When Business Intelligence Meets Artificial Intelligence
Working in information technology is only great up until you decide to stop. While actively working in the business, you’re constantly exposed to the latest and greatest tools of the trade. Leave that domain, and suddenly you’re completely lost as to what’s hot and what’s not. Maybe it’s not even called information technology anymore (it isn’t), but if you worked in that capacity back when the term was relevant, you’ll know how to use structured query language (SQL). It’s how we can ask relational databases questions. (Big data is a whole different story.) For example, your human resources department might run the below query:
SELECT TOP 10 Corporate_Slave_ID,
WHERE Corporate_Slave_Location = “Manila”
AND Corporate_Slave_Active = TRUE
SORT BY Daily_Call_Average ASC
This shows which people in your Manila call center are about to be replaced by the next ten people waiting in line. Seems straightforward until you throw in a few OUTER JOINS and suddenly you’re outsourcing the whole thing to John-in-Mumbai because you can’t find a decent database administrator (DBA). Or, you can save yourself that headache and turn to a company we wrote about before in our piece on Making Artificial Intelligence Easy to Use – ThoughtSpot.
Founded in 2012, Silicon Valley startup ThoughtSpot has taken in $554 million in funding so far with their most recent round – a $248 million Series E – placing the company squarely in the midst of 411 other unicorns grazing away on all that delicious venture capital funding. The company’s Co-founder, Ajeet Singh, knows a thing or two about growth having previously co-founded Nutanix, a cloud computing software company that had an IPO in 2016 and now sports a market cap of around $5.5 billion. In a candid interview published on Medium, he talks about the importance of entrepreneurial spirit and says what every information technology manager knows all too well – “It’s harder than you’d think to hire good engineers.”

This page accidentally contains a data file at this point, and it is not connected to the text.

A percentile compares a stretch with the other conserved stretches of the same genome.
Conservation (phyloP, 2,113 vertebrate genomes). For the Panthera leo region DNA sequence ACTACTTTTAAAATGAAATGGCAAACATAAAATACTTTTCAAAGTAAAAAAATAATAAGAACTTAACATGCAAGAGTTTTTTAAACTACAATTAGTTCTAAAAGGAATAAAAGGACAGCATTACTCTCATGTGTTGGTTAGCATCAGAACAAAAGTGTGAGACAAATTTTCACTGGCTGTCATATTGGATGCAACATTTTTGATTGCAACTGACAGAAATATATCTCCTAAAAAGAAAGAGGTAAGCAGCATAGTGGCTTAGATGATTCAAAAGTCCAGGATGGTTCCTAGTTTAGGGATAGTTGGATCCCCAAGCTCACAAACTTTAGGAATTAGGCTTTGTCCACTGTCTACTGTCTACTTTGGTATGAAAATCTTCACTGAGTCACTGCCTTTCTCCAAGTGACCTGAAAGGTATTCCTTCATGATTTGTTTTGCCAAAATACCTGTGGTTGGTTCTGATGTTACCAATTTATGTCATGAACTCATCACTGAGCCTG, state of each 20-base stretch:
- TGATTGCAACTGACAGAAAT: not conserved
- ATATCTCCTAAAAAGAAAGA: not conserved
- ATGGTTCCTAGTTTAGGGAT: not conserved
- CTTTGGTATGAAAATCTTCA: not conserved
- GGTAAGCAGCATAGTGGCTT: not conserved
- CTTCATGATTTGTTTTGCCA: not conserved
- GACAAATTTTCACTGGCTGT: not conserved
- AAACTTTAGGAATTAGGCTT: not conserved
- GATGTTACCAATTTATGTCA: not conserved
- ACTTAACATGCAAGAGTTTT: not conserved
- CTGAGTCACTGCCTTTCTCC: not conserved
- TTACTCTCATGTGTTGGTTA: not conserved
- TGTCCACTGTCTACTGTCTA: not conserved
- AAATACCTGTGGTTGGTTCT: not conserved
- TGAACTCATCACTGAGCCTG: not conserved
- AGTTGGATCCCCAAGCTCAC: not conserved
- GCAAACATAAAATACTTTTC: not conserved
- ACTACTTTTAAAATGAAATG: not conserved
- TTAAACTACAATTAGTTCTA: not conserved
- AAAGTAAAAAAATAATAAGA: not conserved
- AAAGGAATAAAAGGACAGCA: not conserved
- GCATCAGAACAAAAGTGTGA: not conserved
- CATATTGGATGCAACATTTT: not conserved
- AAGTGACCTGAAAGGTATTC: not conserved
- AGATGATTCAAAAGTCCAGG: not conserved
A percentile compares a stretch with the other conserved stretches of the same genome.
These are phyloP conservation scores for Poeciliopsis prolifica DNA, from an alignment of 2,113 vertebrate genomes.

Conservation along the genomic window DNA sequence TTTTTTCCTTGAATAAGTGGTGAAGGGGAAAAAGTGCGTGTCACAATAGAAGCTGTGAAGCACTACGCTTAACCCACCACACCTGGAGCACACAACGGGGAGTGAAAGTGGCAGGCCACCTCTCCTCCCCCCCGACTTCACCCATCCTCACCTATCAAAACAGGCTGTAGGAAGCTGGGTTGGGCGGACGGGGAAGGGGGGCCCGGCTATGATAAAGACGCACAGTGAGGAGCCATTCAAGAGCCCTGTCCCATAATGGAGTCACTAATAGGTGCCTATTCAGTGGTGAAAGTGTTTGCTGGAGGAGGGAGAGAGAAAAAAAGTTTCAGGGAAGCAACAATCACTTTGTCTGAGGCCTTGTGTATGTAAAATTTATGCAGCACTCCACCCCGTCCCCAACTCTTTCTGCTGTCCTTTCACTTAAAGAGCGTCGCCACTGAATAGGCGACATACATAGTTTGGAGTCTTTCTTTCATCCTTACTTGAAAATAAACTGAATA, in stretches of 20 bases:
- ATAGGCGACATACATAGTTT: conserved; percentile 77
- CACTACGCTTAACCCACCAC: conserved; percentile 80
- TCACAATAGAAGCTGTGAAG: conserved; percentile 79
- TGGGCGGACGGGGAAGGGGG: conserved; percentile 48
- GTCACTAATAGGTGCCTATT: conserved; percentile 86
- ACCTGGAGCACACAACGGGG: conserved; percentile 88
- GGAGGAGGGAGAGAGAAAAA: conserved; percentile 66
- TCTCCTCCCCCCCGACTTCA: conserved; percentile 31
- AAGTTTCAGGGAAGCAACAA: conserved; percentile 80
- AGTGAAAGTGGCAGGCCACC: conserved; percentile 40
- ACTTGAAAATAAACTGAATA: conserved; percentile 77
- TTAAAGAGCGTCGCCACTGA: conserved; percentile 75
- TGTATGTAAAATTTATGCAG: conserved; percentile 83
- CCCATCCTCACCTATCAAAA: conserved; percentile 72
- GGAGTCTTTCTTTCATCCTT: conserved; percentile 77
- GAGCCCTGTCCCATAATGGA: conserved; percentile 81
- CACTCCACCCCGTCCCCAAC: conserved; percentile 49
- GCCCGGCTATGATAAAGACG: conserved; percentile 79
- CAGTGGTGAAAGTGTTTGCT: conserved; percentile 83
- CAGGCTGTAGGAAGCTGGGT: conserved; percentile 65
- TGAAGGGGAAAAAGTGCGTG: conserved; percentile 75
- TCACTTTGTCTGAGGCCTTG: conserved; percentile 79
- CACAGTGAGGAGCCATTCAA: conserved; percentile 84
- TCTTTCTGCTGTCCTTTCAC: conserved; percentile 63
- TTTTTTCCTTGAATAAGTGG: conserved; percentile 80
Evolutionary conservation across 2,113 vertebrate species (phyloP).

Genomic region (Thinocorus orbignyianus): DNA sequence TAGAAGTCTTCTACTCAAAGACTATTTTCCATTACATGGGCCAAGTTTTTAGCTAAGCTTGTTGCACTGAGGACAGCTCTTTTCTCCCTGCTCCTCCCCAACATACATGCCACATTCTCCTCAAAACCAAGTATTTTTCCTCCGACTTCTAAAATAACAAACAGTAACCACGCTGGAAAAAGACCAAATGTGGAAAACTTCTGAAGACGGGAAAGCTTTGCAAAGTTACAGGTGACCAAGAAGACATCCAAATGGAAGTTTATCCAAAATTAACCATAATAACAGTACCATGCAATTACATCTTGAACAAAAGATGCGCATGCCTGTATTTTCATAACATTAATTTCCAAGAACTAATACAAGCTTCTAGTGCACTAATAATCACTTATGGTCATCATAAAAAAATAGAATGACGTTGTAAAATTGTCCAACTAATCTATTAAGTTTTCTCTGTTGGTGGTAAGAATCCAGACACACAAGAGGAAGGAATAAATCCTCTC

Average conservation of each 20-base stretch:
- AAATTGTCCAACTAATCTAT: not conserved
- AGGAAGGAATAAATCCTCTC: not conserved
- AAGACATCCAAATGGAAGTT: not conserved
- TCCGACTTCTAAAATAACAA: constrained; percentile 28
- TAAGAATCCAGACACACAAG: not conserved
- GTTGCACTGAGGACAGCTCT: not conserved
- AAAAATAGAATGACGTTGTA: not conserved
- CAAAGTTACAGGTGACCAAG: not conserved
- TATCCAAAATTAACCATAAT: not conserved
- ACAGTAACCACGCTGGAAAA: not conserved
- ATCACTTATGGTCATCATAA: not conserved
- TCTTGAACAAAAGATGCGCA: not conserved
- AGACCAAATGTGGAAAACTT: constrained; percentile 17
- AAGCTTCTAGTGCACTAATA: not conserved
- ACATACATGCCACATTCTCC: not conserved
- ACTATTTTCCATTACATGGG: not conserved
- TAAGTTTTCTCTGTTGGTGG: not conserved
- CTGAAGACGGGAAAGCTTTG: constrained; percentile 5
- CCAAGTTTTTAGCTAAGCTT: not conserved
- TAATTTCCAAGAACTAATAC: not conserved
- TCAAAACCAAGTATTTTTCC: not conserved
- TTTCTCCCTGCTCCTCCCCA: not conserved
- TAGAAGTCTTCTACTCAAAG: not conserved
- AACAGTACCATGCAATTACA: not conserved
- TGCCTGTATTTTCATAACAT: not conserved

You’d certainly need to hire some exceptionally talented software engineers to build a business intelligence tool from scratch that’s now being used by Rolls-Royce, Walmart, 7-11, Chevron, Tyson Foods, Exxon Mobil, and De Beers along with hundreds of other firms, many of which choose to remain anonymous. From a coffee shop idea to $100 million in run rate from enterprise clients in under seven years’ time, that’s what separates the “growth hacker wannabe types” from execution experts like Mr. Singh. The tool his company built democratizes business intelligence so that everyone can hack their own growth.
BI, Meet AI
Another term IT people will be familiar with is business intelligence (BI) which often manifests itself in the form of a skunkworks project being driven by a C-level “sponsor” who constantly demands an ever-changing
KPI report TPS report for the next board meeting. According to some MBAs over at Gartner, only 35% of businesses have successfully adopted BI while the rest wait in frustration as “analysts spend countless hours and costly resources just to deliver one report or dashboard.” ThoughtSpot goes on to say:
To bridge this divide, a second wave of “self-service” desktop visualization tools entered the market in the ‘90s and early 2000s to try to meet the needs of data-hungry business users. Unfortunately, these tools created data sprawl and a governance nightmare. And despite their promise, they were still too complicated for the average business person to use without training or hours of BI support.
We’re disheartened to hear that all those BI implementations we worked on over the past two decades have largely sucked and created “data sprawl.” (H/T to ThoughtSpot for a buzzword that makes us sound relevant again.) The solution is what ThoughtSpot calls a “third wave of modern analytics solutions,” artificial intelligence to search at the speed of thought.
The auto-suggest feature you see in the above picture is where some of the magic happens. If you’re a new hire in enterprise software sales, there are certain reports you’ll want to see at a certain frequency based on what others in your same job function find useful. Company-specific nomenclature can be converted into customizable synonyms, real-time keyword validation makes sure you don’t fat-finger anything, and spell checking helps you communicate like an adult. They’re all out-of-the-box features, just plug in your data and start using. Business people can engage with the platform via messaging app using natural language querying, and the “spotbot” even offers up fun facts.